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The verdict is in on Thursday's vice presidential debate: Vice President Joseph R. Biden Jr. and his Republican challenger, Rep. Paul Ryan, R-Wis., both advanced their candidacies, and moderator Martha Raddatz of ABC News "won" the debate, some commentators said, with her forceful but tactful questioning.

Nielsen, the television ratings company, estimated Friday that 51.4 million viewers watched at home on one of the 12 rated networks that showed the debate, Brian Stelter reported Friday for the New York Times. That's fewer than the Oct. 3 presidential debate or the vice presidential matchup in 2008 between Biden and Republican Sarah Palin, yet still sizable.

But what happened to the questions about topics of particular concern to people of color?

In the 90 minutes of discussion Thursday, it seemed once again that no concerns surfaced that had been forwarded from the journalist of color associations. They submitted questions to the Commission on Presidential Debates that were to be passed to Jim Lehrer of PBS, who moderated the Oct. 3 presidential debate, and to Raddatz.

"It is disappointing to see that the questions submitted by The National Association of Hispanic Journalists and its Unity partners have not been chosen by the moderators appointed by the Commission on Presidential Debates," Hugo Balta, NAHJ president, told Journal-isms Friday by email.

"While it was never promised by the CPD — I'm still hopeful. Mike McCurry, [co-chair] of the CPD only promised to present the questions to the moderators. It would be a missed opportunity by the moderators and telling of their sensibility if none of the questions would be used.

"Regardless of the outcome, NAHJ is committed to working with the CPD and media companies in ensuring that the list of experienced Latino candidates in 2016 is more robust than what it has been in 2012."

The National Association of Black Journalists' suggested topics were unemployment and the economy, particularly black joblessness; the Affordable Health Care Act; education; crime and law enforcement, specifically the stop-and-frisk laws; and the nation's changing demographics. The questions from the Hispanic and Asian American journalists associations emphasized immigration and jobs and those from the Native American journalists were specific to American Indians.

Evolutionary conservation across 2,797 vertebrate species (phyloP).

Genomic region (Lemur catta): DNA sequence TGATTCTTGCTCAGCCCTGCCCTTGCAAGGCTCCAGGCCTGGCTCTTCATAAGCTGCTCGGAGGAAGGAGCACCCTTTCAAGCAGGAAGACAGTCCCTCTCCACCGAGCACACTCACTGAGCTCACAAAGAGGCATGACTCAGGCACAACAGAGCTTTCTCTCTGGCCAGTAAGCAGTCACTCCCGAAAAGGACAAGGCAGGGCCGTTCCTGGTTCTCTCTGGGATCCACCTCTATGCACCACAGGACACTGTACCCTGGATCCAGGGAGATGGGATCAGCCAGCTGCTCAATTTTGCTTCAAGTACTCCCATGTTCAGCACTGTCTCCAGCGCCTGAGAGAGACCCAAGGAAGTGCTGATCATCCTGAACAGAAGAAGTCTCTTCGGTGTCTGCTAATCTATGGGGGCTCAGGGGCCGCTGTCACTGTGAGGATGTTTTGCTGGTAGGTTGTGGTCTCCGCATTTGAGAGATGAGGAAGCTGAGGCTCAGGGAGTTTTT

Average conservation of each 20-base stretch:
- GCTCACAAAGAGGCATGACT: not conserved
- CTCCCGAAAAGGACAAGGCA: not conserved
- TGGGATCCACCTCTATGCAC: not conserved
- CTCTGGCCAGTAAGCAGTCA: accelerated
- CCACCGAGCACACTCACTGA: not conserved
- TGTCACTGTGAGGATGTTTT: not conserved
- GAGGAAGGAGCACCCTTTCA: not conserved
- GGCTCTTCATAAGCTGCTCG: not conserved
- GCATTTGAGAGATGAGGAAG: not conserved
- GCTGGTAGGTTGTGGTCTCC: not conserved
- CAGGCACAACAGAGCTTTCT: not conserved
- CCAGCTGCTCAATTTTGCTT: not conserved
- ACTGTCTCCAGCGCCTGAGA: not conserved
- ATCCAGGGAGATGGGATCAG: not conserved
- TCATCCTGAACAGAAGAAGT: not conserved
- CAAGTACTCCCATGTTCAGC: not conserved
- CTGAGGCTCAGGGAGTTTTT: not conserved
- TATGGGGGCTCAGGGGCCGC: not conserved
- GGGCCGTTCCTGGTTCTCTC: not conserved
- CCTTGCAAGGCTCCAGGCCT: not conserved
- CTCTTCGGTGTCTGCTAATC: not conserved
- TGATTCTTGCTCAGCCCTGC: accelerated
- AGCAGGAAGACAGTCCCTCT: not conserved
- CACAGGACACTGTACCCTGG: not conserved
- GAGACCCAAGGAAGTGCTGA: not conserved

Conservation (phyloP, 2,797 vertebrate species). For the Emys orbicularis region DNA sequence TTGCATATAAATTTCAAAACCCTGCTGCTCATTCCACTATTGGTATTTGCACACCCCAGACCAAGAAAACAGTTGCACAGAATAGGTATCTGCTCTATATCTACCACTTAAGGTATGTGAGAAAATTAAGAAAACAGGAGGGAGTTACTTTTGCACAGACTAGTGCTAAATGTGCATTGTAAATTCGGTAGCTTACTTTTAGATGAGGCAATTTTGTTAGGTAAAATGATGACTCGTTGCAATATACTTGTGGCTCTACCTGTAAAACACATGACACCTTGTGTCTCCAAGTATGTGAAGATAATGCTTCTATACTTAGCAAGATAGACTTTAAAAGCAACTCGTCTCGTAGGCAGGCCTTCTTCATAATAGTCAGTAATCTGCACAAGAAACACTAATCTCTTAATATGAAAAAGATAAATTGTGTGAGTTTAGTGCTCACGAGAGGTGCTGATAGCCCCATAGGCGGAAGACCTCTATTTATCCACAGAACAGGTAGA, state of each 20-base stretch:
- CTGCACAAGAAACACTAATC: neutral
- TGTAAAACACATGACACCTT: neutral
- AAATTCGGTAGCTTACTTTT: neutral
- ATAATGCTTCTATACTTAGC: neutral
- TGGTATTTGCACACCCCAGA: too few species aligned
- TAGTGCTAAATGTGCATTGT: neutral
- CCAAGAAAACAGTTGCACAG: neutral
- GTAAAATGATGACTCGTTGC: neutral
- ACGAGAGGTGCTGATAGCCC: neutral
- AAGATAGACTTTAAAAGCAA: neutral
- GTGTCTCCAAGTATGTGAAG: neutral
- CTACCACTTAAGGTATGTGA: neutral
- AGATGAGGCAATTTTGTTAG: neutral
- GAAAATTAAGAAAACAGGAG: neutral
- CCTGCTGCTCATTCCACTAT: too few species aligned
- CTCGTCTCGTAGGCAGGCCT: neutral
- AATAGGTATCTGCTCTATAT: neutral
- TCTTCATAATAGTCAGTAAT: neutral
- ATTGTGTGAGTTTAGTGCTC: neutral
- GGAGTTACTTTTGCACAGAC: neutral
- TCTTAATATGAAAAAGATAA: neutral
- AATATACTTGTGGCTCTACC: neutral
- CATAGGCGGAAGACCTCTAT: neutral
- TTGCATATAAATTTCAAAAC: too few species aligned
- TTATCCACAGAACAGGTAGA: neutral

The next presidential debate is scheduled Tuesday at Hofstra University in Hempstead, N.Y., moderated by Candy Crowley, chief political correspondent for CNN and anchor of CNN's "State of the Union." The debate's town hall format means that most if not all of the questions will come from audience members, not the moderator.

The final debate takes place Oct. 22 at Lynn University in Boca Raton, Fla., moderated by Bob Schieffer, chief Washington correspondent for CBS News and moderator of "Face the Nation." Its focus is foreign policy.

"I'm sure he's generated his own questions," Kylie Atwood, Schieffer's executive assistant, told Journal-isms by telephone on Friday, "directly from what he's created from the news cycles over the past few weeks. He's looked at everything that comes through" from the Commission on Presidential Debates.

It could not determined whether the moderators actually received the questions from the journalists of color associations, compiled after the groups complained that no moderators of color were chosen. There is no guarantee that the moderators would ask them anyway. "When you're there, and you're in the moment, you have to go with what's happening," Raddatz said in a post-debate interview Friday on ABC's "Good Morning America." The hot topics Thursday were tax plans, Medicare, the deficit and Afghanistan.